... for a nice backdrop.
Special thanks to everybody who took a look at the auction, watched or bid! :) Very much appreciated!!
She's a bit under 8" tall, in Kato Polyclay, silk and ramie fiber. It's fun to be back on the eBay venue, after a long, long absence! :) The auction ends Sunday night, Feb. 23, USA Pacific time. If you wanna see:
About 15" tall, in Kato Polyclay, with garnets and wood. I'm thinking of doing a limited edition of this one...
A Fairy Herald, underway. She's in Premier air-dry clay, with washi paper:
This head is will be for a jointing class Pat Lillich will teach next summer at NIADA's conference, and then for my first effort at a ball jointed doll. I plan to have fun! The head's about 2 1/8" high, in Kato Polyclay. She'll go to resin when she's finished...
Thank you, weibo.com Visitors!! :)
I'm honored to be included in this show!
My take on a Goblin Spider will be joining the festivities:
It was my honor to create this piece for a Navajo family, commissioned by their good friend M.M. It is my best effort at likeness of their Grandmother, who had a wonderful face. She is depicted with twin lambs.
Underway, in Kato Polyclay:
Oh so many beings underway, must take new photos! Meantime, the Horned Fragment with her polyclay barnacled base:
My lover is the silence of time,
from whom is concieved
I am the raging of ashes.
You, who might have been he,
are not here.
~ Lou Rogers
While searching for a couple of poems for my Aunt's memorial, I came upon one my mother wrote. My father had been many years gone when she wrote it. No one ever stepped into his place in her life. Indeed, it summarizes much about her life, and that also of a friend who died by her own hand in 2005. When there is no living human center in a life, there is sometimes in the end a simply a merciful closing of the book. For all those who stand alone in the hollow of the world, peace.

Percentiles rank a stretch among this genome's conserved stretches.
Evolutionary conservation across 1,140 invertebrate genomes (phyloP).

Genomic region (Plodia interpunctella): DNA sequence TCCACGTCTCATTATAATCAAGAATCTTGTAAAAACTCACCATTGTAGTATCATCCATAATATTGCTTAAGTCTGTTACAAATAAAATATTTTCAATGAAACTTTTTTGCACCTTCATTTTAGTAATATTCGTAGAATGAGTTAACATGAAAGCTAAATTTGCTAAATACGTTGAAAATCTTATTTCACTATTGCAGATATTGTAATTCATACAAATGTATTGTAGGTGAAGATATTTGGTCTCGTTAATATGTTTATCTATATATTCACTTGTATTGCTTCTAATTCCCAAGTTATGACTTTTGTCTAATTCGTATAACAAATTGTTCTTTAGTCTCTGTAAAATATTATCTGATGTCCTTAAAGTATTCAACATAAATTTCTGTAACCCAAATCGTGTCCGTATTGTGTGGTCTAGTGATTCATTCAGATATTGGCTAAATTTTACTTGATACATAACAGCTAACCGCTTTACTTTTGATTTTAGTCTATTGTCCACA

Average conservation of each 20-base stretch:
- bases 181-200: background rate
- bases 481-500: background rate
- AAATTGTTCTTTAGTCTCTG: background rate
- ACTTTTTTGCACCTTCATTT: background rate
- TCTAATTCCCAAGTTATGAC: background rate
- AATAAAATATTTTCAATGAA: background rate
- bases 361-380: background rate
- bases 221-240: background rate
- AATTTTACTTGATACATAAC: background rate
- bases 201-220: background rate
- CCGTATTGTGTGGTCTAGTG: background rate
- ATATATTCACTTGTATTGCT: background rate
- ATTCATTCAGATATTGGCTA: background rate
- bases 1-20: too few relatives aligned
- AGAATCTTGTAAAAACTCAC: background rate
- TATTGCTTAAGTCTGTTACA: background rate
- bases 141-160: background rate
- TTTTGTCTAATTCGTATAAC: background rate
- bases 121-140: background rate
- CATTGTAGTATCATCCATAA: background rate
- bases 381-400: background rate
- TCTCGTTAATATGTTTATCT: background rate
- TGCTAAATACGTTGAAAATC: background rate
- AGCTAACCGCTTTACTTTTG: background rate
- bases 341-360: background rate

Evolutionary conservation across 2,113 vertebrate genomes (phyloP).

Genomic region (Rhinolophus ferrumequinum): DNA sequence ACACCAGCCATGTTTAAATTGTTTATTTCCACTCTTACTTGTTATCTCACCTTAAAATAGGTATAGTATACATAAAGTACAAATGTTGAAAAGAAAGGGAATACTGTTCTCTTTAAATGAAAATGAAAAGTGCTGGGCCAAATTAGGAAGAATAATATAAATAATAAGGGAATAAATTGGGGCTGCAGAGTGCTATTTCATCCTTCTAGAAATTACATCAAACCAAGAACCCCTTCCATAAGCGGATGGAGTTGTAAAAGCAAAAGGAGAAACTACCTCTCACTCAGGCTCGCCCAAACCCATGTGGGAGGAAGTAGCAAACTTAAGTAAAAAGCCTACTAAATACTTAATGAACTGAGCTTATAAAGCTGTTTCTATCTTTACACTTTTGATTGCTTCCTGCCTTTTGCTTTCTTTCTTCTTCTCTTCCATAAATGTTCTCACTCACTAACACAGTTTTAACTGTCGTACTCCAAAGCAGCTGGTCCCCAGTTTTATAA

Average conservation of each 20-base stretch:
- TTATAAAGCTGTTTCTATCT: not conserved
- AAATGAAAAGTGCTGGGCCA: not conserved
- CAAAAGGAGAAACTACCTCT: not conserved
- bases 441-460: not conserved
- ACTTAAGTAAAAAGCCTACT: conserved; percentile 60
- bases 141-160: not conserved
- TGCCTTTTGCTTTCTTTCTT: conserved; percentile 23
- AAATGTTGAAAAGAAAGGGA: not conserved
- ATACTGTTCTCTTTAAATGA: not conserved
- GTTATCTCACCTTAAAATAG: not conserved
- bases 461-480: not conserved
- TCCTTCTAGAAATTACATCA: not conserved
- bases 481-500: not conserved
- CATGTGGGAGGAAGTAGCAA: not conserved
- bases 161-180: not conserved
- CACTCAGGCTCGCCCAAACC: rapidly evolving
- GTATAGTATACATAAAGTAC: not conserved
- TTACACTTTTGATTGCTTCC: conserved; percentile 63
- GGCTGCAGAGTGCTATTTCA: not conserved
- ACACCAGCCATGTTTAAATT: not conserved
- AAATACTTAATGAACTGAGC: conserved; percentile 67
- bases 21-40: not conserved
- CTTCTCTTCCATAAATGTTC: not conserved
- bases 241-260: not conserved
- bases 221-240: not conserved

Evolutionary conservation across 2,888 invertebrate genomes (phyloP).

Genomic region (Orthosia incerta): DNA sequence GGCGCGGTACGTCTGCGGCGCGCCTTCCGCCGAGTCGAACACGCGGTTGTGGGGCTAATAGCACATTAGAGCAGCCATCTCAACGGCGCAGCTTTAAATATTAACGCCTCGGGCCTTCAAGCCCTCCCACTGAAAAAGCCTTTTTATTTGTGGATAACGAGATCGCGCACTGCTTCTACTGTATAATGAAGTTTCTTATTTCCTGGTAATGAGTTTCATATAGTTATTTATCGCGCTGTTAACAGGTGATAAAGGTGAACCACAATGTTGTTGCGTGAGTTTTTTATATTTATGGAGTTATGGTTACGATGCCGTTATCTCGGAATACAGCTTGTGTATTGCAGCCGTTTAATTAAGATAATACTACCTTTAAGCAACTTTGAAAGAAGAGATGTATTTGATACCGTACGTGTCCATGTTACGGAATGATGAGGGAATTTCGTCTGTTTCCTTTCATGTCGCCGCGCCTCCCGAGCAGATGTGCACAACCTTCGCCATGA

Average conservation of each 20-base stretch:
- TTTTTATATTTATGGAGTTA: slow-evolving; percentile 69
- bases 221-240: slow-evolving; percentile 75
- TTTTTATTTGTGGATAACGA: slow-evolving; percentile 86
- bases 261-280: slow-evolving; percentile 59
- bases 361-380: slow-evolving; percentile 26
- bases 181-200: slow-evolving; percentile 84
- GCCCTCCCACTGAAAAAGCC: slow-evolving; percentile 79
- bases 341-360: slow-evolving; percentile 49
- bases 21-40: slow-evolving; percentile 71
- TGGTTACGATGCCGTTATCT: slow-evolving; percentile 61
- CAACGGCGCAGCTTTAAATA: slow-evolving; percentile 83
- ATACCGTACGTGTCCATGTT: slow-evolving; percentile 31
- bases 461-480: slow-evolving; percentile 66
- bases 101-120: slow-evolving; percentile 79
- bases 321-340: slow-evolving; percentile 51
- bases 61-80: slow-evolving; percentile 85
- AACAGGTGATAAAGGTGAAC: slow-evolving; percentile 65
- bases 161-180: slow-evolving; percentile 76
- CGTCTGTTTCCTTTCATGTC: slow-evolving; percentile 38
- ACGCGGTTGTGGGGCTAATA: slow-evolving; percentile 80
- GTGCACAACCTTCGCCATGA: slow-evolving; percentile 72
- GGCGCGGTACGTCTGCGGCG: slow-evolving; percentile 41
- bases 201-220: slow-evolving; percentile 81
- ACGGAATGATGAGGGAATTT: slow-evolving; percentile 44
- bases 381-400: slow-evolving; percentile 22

Now at this hour my Aunt's memorial is happening, faraway. I could not be there in person, but thoughts are there. She was my father's twin sister. Though she and he departed many decades apart, in a sense I feel they went hand in hand, for they both chose their deaths, and chose to die in water. A river and a lake, beautiful and loved. He was 35 years old, she was 90. There is a kind of poetic mirroring, these two so close and so far.
Next time I shall die
Bringing forth wings and feathers like angels;
After that, soaring higher than angels-
What you cannot imagine
I shall be that.
Playing with photographing the group -- we need another session, but:
I've been working on these critters in 3-D. I generally keep sketches for 3-D things quite rough, as you see; if I draw them too precisely, I start feeling they're done already, and I'm apt to wander off... Also, to precise a drawing can prevent them from talking back as one works on them. Very important to let them make their demands as they develop! The sketches are apt to happen in coffee shops, on scraps or that perennial aid to design, the paper napkin. Then I scan them and enlarge them to the size I aim to make them, and use them to guide the armature. Above are some abyssal fishy-beings.
Below is an entity I've had in mind for years. Somewhere in one of my moving boxes, she even has a head. But, she's going to get a new one. In 19th century England, the 'Peddler Doll' was a popular thing. She was typically a lady with a tray of wares, often sewing notions. She frequently wore a red cape.
Well, I ain't much on sewing, despite majoring in Costume Design (or maybe because of it), so I want to do the 'Peddler to Hieronymus Bosch and Bruegel the Elder.' She comes along with her offering of wee demons and such, and wears a most unusual cape. Not to mention a living hat:
A fascinating gallery has come to my attention, carrying several favorite centuries and artists. To be seen in Culver City, California, the Century Guild:
She must be constructed in pieces, to fit in the oven for curing. The segments will be well disguised, and in a sense it makes design more interesting: one comes up with things by necessity that end up being virtues, often!